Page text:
The primary goal of this study was to use simulation to examine the improvement in alignment accuracy when going from pair wise to multiple alignments, profiling the change versus the position of the additional sequences. How much is the accuracy of alignment of a pair of sequences improved by the addition of a third sequence with an intermediate evolutionary history (relative to the initial pair)? Where should the third sequence be in order to maximize the accuracy of the initial pair's alignment? In addition, the effects of these multiple sequence alignment on evolutionary distance estimation were also profiled. Does the position of the third sequence have an effect on the estimation of evolutionary distance of the initial pair, independent of the accuracy of the alignments?
These results add an additional spin to the debate over the importance of taxon sampling in phylogeny reconstruction. Although it is generally thought that increased taxon sampling yields more accurate phylogenies, simulation studies have proven to be equivocal and controversial [21–29]. However, all of these studies (and most of the empirical ones as well) tacitly assume perfect sequence alignment. Even if increased taxon sampling has no direct effect on phylogenetic accuracy (a debatable point; see cited literature above), it certain appears to have an effect on the accuracy of alignment prior to the phylogenetic reconstruction process. How alignment accuracy may directly affect phylogeny reconstruction is a topic in need of further study (although see ).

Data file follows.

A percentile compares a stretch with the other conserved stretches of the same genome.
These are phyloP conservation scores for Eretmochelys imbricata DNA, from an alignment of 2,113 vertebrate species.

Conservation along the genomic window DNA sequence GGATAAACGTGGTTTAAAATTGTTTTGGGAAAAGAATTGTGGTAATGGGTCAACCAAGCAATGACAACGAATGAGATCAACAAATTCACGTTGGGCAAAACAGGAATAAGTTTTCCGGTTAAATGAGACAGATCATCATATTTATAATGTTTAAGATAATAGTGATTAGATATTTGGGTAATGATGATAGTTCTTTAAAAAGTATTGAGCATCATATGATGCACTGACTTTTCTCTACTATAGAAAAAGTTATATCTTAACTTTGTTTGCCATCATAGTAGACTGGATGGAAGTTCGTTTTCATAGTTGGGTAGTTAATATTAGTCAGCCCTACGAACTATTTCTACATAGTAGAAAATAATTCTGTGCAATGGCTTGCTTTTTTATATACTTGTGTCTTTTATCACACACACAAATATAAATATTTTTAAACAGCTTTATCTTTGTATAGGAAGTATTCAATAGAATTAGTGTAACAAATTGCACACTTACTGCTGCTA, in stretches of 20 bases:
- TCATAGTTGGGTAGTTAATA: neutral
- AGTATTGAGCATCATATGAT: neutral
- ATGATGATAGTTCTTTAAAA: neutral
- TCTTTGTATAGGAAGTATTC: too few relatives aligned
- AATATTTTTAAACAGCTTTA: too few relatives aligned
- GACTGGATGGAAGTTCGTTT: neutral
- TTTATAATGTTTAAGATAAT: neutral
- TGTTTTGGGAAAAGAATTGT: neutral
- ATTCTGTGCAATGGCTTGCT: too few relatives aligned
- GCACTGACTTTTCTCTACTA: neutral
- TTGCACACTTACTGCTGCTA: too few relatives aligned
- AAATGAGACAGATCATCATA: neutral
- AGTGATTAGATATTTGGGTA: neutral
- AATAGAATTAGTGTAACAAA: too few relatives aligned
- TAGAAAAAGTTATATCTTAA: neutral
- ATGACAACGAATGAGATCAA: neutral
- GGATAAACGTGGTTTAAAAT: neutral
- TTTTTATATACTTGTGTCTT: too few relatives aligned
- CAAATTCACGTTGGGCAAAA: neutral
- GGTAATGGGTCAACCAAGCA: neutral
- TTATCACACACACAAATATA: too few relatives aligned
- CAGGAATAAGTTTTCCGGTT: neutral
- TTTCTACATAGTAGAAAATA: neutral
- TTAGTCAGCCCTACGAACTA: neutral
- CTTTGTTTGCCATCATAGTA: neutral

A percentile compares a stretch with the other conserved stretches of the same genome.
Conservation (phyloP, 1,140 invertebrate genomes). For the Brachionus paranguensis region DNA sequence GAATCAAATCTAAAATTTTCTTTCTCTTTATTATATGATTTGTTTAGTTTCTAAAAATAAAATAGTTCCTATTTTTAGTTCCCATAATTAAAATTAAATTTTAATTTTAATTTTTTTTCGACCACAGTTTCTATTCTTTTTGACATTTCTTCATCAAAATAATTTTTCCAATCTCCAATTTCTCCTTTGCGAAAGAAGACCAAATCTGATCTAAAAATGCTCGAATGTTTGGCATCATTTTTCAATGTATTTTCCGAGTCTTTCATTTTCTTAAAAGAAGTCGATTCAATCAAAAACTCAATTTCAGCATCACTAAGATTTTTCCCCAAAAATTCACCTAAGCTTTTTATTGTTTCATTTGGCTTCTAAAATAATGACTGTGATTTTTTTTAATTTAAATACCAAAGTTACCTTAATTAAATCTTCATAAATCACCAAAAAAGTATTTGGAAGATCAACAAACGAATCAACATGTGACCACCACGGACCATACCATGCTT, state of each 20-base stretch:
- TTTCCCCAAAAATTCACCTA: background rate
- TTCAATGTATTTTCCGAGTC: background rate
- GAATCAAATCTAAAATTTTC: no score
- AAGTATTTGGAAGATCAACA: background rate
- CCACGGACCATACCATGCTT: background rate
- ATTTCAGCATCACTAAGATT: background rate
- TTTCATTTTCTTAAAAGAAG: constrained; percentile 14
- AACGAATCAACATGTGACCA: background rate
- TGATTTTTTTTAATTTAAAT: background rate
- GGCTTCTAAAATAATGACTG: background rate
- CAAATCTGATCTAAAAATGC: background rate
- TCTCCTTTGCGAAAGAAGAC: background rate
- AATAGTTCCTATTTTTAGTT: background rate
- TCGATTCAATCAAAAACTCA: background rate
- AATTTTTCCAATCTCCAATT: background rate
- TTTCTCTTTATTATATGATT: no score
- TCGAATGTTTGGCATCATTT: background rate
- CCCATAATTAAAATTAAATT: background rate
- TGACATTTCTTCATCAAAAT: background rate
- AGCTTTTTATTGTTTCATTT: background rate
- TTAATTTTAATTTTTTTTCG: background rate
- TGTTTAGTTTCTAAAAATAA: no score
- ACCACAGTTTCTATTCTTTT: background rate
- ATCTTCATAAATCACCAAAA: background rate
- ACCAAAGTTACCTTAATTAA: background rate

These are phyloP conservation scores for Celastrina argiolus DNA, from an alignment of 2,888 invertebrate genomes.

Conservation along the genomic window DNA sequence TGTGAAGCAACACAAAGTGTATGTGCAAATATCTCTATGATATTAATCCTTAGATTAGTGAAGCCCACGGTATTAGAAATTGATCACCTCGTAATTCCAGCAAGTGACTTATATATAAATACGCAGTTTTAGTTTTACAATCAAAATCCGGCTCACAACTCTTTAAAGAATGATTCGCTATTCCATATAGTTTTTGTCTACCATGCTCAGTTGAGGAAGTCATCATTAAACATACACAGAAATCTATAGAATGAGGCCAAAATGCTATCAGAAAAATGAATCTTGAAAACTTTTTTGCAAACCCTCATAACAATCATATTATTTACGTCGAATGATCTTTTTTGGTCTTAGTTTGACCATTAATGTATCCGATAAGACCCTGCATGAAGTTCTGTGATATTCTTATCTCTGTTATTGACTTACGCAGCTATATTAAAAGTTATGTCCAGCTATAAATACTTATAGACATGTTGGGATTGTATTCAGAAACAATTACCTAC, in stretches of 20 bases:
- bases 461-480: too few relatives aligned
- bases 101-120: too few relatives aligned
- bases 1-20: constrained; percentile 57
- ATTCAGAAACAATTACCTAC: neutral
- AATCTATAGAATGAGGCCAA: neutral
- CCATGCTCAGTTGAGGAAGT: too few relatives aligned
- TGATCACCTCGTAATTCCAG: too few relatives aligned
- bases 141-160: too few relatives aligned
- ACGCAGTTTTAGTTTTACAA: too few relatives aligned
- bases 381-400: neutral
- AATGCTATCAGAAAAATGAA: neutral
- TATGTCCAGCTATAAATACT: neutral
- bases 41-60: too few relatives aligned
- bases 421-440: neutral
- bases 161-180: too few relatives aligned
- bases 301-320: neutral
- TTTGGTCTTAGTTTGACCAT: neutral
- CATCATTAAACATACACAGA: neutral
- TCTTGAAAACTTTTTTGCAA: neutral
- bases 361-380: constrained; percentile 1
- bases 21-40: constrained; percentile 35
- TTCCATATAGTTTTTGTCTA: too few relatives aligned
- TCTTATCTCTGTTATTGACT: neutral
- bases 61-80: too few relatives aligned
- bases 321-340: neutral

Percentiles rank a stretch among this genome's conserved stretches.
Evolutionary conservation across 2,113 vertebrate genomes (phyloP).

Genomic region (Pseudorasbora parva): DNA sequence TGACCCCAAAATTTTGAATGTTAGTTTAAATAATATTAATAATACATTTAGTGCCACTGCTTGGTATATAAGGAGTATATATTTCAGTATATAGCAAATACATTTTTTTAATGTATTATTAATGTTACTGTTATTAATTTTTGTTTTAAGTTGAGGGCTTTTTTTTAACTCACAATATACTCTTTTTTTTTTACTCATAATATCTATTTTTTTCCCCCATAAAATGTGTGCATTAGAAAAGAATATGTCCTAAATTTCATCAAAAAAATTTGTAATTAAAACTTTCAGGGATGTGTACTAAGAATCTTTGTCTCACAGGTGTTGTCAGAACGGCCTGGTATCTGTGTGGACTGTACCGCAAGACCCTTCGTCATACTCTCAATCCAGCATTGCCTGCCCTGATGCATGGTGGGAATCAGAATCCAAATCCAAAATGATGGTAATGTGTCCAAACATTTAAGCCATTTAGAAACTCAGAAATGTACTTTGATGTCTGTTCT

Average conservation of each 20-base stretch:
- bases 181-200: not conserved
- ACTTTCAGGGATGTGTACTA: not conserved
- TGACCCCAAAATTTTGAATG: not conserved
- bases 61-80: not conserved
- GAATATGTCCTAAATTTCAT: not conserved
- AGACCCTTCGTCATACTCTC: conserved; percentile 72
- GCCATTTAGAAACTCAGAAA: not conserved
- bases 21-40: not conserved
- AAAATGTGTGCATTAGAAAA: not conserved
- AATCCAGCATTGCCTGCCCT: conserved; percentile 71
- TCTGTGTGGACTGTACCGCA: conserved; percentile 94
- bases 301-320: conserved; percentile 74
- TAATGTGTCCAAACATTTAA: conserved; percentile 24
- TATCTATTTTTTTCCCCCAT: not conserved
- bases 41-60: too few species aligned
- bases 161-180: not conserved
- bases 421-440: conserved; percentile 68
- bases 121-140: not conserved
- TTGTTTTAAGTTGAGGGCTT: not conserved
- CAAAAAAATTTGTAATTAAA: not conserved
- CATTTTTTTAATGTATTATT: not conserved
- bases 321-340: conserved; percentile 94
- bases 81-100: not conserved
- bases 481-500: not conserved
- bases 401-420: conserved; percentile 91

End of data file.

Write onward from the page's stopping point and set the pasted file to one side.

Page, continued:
These results also imply a specific strategy for choosing species to sequence when resources are limited. For example, given current estimates of the mammalian phylogeny [31–33], these results suggest that error in human and mouse sequence alignments could be reduced by about 15% if aligned with a third species with an evolutionary position similar to that of the Capuchin (Cebus albifrons) or the blind mole rat (Spalax judaei). In contrast, inclusion of sequences from the completed rat genome , would only be expected to decrease error in human and mouse alignments by about 7%.
Careful examination of the strict (greedy) progressive alignment algorithm [17, 18] used by Clustal explains this pattern. When sequences A and B are aligned directly in a pair wise alignment, the hypothesized transitions and transversions are based solely on the properties of these sequences. In the multiple alignment, Clustal begins by aligning the closest pair of sequences (A and C). The more distant sequence C is from sequence A, the more transversions will have occurred since they shared a common ancestor. More transversions are therefore identified (hypothesized) between this pair during alignment. When sequence B is added to the alignment, numerous potential transversions have already been "set" between sequences A and C. Thus, any potential transversional difference between sequences A and B have less cost (on average) than would be found in the corresponding pair wise alignment because a transversion may already have been identified between sequences A and C. The biasing effect of phylogenetic position on distance estimation from pair wise alignment appears to be a consequence of the greedy progressive algorithm implemented in Clustal.